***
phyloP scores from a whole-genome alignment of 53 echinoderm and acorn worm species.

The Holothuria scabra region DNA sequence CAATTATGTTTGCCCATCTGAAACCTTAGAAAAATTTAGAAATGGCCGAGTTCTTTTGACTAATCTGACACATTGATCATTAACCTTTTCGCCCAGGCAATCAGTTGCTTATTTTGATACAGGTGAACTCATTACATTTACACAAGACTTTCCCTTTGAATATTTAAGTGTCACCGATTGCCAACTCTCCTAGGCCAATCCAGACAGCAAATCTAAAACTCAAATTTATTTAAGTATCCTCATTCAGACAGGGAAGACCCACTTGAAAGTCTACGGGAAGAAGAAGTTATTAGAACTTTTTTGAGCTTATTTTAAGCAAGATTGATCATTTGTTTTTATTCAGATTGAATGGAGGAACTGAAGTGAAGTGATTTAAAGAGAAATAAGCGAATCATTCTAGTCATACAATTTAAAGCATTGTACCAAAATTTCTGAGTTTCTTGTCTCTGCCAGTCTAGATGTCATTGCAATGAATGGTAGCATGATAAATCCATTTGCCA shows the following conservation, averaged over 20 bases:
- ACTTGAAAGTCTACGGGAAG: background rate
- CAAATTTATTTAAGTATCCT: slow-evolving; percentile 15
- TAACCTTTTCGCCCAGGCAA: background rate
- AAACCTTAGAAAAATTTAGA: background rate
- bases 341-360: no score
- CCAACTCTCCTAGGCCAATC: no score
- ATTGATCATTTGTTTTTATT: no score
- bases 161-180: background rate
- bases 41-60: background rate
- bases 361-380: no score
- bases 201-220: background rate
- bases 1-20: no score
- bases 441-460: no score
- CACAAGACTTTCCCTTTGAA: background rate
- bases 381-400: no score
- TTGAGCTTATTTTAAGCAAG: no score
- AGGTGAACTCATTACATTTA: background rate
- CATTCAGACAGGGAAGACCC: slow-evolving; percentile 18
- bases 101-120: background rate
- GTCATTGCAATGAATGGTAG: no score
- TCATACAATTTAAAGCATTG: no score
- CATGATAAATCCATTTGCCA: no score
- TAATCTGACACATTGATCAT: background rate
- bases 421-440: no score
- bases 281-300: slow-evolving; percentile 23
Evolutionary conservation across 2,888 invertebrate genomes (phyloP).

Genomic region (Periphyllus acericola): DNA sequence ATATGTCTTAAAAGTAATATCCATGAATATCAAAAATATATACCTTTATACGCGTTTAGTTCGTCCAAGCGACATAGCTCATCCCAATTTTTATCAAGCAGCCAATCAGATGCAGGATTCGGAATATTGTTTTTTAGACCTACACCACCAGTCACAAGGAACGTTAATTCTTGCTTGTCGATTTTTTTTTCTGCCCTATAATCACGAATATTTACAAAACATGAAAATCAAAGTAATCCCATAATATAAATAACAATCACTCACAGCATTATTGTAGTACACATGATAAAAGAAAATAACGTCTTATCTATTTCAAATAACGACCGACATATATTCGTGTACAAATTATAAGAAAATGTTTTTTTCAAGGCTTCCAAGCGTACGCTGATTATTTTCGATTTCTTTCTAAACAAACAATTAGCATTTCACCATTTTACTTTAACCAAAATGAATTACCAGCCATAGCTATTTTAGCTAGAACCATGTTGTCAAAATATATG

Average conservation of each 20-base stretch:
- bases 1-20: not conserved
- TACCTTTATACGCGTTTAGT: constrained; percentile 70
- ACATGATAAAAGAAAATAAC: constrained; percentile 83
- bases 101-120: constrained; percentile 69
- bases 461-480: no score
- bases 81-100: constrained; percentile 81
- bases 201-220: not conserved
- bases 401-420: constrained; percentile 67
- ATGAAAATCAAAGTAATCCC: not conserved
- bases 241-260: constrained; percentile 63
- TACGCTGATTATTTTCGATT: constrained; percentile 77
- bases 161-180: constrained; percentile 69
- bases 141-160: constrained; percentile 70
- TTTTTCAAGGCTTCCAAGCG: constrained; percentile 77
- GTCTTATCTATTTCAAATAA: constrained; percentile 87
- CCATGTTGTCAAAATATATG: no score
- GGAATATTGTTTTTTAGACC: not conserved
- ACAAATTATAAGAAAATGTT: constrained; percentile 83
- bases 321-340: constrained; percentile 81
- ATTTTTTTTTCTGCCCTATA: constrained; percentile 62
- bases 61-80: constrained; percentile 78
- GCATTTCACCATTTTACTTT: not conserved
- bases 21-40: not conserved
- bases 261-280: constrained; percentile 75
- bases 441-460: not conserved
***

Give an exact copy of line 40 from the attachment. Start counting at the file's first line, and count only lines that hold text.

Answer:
- bases 241-260: constrained; percentile 63